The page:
She dreamed a dream, and it came true. But what happened next for Susan Boyle?
The middle-aged church volunteer from a small town in Scotland became an instant global celebrity in 2009 with her heart-stopping rendition of the “Les Miserables” number “I Dreamed a Dream” on a TV talent show.
A week is a long time in showbiz — and in our hyper-speed online age three and a half years is an eternity — but Boyle is still going strong. She has sold millions of records, received an honorary doctorate, sung for Pope Benedict XVI and performed in Las Vegas. A stage musical about her life has played to enthusiastic crowds across Britain and is headed for Australia, and next month she releases her fourth album, “Standing Ovation.”
But the 51-year-old singer who entered the TV talent contest to make her late mother proud is remarkably unchanged. She’s still a bit frumpy, though she’s acquired a new hairdo, more expensive clothes and a makeover. She still lives in her down-at-heel home town, has outbursts of anger and struggles to overcome her nerves before live performances.
It’s a fairy tale, yes, but with dark shadows lurking in the corners.
“People can’t accept that you can dream a dream, but part of the dream is also a nightmare,” said Elaine C. Smith, a Scottish actress who knows Boyle and plays her in the biographical stage show “I Dreamed a Dream.”
“Fairy dust comes out, but shrapnel comes out as well.”
Boyle now has a car and chauffeur to take her to appointments, but she sticks close to familiar places and routines. She has bought a new house, a modern four-bedroom two-story in Blackburn that cost 300,000 pounds ($480,000), but locals say she often stays in the modest row house she grew up in.
And she still shows up occasionally to sing karaoke at The Crown pub.
“She belts them out like she used to and is not averse to a duet,” said 20-year-old local Helen Cameron. “It’s nice that this has not changed her. I think she’s under a lot of pressure normally. Here she can be herself.”
As well as having the support of her community, Boyle is well-protected by her manager, Andy Stephens, and a close circle of friends and family — a factor that helps act as a “psychological vaccine” against the pressures of sudden fame, according to Cary Cooper, professor of psychology and health at Lancaster University.
“If you don’t have the proper social support system to protect you, your celebrity status can cause you enormous stress,” said Cooper, who has studied the relationship between celebrity and stress. “She is still rooted in her friends and people who know her. Most celebrities aren’t.”
Boyle’s life changed in a few minutes when her first appearance on “Britain’s Got Talent” was broadcast in April 2009. The soaring voice emerging from the dowdy, frizzy-haired figure; the audience titters turning to gasps; the shocked faces of Simon Cowell and the other judges — it was artfully staged television, but also a moment of genuine emotion.
“We judged her. Anybody who says they didn’t is telling lies,” Smith said. “She walked on and opened her mouth, and within minutes everybody watching was in tears.”
The Internet clip went around the world, and keeps on going. On YouTube alone it has been viewed more than 106 million times.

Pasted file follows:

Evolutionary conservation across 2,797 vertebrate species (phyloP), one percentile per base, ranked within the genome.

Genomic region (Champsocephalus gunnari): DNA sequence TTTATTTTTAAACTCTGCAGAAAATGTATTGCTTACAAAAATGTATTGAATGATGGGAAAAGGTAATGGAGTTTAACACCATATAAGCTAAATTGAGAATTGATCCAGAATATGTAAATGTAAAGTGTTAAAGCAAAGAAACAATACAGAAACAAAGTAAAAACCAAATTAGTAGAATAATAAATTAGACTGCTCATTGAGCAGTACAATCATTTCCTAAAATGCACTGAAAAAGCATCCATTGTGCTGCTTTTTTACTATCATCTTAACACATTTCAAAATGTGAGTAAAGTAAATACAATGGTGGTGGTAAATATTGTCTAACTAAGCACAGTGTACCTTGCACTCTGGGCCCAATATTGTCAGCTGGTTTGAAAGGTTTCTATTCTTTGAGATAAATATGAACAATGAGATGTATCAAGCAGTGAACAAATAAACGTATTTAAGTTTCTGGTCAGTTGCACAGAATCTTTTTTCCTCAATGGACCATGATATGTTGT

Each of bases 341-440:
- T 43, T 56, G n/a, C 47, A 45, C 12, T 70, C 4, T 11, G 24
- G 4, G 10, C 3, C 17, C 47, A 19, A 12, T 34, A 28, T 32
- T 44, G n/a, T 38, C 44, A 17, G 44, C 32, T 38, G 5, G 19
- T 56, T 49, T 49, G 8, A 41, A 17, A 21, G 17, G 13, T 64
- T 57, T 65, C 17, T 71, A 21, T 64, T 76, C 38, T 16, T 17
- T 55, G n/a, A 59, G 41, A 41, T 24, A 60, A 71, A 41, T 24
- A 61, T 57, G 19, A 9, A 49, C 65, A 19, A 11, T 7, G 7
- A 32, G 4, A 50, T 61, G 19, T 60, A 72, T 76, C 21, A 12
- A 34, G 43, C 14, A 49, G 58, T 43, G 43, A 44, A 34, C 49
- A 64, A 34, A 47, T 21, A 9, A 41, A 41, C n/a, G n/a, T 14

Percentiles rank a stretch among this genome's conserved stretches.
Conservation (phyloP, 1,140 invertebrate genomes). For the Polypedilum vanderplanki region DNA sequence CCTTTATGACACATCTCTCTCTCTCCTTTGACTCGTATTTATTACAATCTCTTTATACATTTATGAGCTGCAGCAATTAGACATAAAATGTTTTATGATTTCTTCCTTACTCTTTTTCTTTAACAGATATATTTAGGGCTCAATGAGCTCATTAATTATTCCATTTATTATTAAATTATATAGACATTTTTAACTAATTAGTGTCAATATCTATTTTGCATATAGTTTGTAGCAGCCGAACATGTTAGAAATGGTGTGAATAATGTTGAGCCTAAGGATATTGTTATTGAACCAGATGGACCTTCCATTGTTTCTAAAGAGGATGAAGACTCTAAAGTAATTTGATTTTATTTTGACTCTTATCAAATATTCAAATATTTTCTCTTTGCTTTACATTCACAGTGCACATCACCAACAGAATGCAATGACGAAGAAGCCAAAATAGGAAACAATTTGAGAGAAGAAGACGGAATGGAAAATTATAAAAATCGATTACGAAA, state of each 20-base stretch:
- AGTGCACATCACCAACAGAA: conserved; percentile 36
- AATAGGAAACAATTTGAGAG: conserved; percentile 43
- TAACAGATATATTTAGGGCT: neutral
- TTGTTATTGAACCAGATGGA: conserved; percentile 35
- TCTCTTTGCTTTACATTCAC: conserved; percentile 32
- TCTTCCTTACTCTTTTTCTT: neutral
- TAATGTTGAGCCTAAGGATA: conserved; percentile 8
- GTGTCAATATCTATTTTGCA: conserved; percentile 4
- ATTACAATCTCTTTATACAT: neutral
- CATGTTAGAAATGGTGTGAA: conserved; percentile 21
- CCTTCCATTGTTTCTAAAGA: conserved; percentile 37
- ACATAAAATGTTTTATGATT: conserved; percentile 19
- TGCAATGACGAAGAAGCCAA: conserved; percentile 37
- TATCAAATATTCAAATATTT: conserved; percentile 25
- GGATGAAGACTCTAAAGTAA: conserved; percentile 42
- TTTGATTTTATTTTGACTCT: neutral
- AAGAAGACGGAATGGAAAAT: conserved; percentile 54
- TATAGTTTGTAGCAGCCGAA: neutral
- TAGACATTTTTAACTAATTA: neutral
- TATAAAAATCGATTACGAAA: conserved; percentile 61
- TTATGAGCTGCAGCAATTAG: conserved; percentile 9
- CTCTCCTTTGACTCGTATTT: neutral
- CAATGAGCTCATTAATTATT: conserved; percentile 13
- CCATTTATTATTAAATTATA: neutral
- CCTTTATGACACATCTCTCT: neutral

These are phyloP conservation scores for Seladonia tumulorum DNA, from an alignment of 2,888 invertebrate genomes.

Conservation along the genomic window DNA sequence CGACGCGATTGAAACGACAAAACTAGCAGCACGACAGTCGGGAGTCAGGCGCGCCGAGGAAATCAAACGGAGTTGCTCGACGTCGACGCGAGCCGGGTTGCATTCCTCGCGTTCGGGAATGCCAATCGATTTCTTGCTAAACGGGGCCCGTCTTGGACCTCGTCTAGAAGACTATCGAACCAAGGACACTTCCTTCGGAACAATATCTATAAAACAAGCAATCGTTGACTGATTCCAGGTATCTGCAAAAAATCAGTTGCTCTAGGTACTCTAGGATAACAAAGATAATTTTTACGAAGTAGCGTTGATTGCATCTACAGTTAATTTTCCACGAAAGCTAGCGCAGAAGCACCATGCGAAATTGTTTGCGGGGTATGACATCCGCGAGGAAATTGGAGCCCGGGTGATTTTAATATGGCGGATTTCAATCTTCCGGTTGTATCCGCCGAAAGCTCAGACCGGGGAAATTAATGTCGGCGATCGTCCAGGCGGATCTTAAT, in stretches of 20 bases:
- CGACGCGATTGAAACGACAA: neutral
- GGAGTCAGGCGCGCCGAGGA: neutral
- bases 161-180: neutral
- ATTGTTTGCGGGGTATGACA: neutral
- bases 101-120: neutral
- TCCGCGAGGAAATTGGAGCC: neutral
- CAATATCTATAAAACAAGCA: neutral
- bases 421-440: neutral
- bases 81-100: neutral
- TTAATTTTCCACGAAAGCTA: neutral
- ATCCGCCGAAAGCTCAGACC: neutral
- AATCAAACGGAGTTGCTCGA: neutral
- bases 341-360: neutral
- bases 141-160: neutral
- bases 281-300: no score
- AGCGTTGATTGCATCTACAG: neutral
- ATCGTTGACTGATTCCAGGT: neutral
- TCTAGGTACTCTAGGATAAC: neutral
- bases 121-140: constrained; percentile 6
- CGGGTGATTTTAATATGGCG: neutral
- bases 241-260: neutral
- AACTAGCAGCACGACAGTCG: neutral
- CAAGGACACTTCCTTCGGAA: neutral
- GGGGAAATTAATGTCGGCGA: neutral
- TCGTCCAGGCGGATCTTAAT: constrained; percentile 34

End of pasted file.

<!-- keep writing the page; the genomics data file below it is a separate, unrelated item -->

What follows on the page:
Boyle’s first album, “I Dreamed a Dream,” topped both the U.K. and U.S. charts. So did her second, “The Gift.”
Although Boyle’s covers of pop classics and musical theater standards rarely make critics swoon, her three albums collectively have sold more than 14 million copies.
This month she’s sung on “Dancing With the Stars” in the U.S. and performed in Las Vegas with Donny Osmond, a childhood idol.
It’s a long way from Boyle’s home town of Blackburn, a community of about 5,000 people 20 miles (32 kilometers) west of Edinburgh that lies in one of Britain’s most deprived areas.
The youngest of nine children of a devout Roman Catholic family, Boyle had learning difficulties as a child, the result of oxygen deprivation at birth. She struggled in school and was bullied by other children.
She left school with few qualifications, never married — though she later said she’d exaggerated in telling the “Britain’s Got Talent” judges she’d “never been kissed” — and spent years caring for her widowed mother, Bridget, who died in 2007.
The thing that gave her the greatest pleasure was singing, in church or during karaoke nights at the pub.
She has said she entered “Britain’s Got Talent” in memory of her late mother, “to show her I could do something with my life.”
All did not all go smoothly after her astonishing debut. During the final stages of the competition she got into a dustup with two reporters.
Although she was widely expected to win the 100,000 pound ($160,000) prize, she ended up coming in second to dance troupe Diversity. After the series ended, she checked into the Priory, rehab clinic to the stars, to be treated for nervous exhaustion.
She still has outbursts of temper, and has said she still suffers anxiety when singing live before audiences.
“When I first went for `Britain’s Got Talent’ I had such a feeling of failure and that’s still part of me,” Boyle said in an interview last year with the Daily Mail newspaper. “It’s hard when that’s been the pattern of your life. It’s hard to believe those patterns have been broken.”
Smith said Boyle’s struggles — reflected in the bittersweet tone of the stage show — disappoint some of the singer’s fans.
“They want the dream to come true and her life to be perfect,” she said.
But Smith said Boyle’s flaws are part of what makes her a star. After all, “you didn’t love Judy Garland because she was perfect.”
“This is a woman who is conquering the real fears she has,” Smith said.